Dead musicians, especially suicides, invite bad, romanticizing writing. When said suicide was also from a place as remote and oppressive as Soviet-era Siberia, and the writer doesn't speak Russian and hence can conveniently ignore the dead on her own terms, it's hard to stop the purple prose from irrupting outta yer bowels.
So I'll keep to the basics with Yanka Dyagileva. She played in Grazhdanskaya Oborona and, as a member of the fledgling Russian underground music scene, led a marginalized, itinerant life. She recorded it in 1991, shortly before her death, which was probably a suicide.
The album alternates between plaintive, slower dirges and tunes dominated by Dyagileva's urgent guitar strumming; the final 9-minute epic ends with 3 minutes of chaotic clamor akin to GrOb at their best. What stands out about Shame and Reproach is how defiantly, passionately alive Dyagileva was: After all, shame and reproach both require some sort of community to have any meaning at all. Not knowing Russian, my final impression is that these songs are melancholy not fatalistic, angry not despairing.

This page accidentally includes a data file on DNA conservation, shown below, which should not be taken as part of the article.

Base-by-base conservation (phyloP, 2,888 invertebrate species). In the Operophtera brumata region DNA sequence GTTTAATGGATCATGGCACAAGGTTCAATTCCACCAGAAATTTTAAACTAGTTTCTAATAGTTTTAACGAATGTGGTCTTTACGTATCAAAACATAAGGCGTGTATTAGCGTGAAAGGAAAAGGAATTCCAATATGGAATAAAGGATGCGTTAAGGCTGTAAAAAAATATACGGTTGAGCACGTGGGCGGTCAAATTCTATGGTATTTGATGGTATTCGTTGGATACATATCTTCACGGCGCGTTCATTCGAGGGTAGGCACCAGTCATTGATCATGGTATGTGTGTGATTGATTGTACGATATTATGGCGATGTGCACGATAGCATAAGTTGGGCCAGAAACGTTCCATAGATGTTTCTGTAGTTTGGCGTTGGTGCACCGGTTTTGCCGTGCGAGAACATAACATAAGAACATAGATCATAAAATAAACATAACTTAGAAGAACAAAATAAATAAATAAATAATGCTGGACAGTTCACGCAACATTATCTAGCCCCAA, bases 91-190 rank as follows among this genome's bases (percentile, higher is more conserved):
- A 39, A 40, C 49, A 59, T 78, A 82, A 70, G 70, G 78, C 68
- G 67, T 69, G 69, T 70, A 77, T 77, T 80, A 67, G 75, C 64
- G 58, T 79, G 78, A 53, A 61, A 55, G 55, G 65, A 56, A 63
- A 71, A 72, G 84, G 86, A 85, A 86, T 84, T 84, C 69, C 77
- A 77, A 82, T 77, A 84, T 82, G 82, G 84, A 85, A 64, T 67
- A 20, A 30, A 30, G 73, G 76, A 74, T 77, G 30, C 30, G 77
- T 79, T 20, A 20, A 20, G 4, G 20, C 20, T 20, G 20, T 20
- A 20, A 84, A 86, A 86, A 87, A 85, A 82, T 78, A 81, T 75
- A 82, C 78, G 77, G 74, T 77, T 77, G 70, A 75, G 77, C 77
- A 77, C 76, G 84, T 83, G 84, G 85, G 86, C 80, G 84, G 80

We're the flowers in the dustbin. I don't think this was ever released commercially, but this site has downloads and info, if you read Russian. Also peeps this for a good, English-language bio. Big ups to Substix blog for puttin' me on to Dyagileva.
p.s.-The first song was cut off and I haven't been able to find a full version of Styd i Sram online. If anyone has a full copy, please let me know!
*Edit, 7.19.12: Re-upped the file. Unless you're a member of the Dyagileva family and don't want this circulating, fuck you to whoever reported this file as copyright infringement to Mediafire. This album never even received commercial release in the USA!*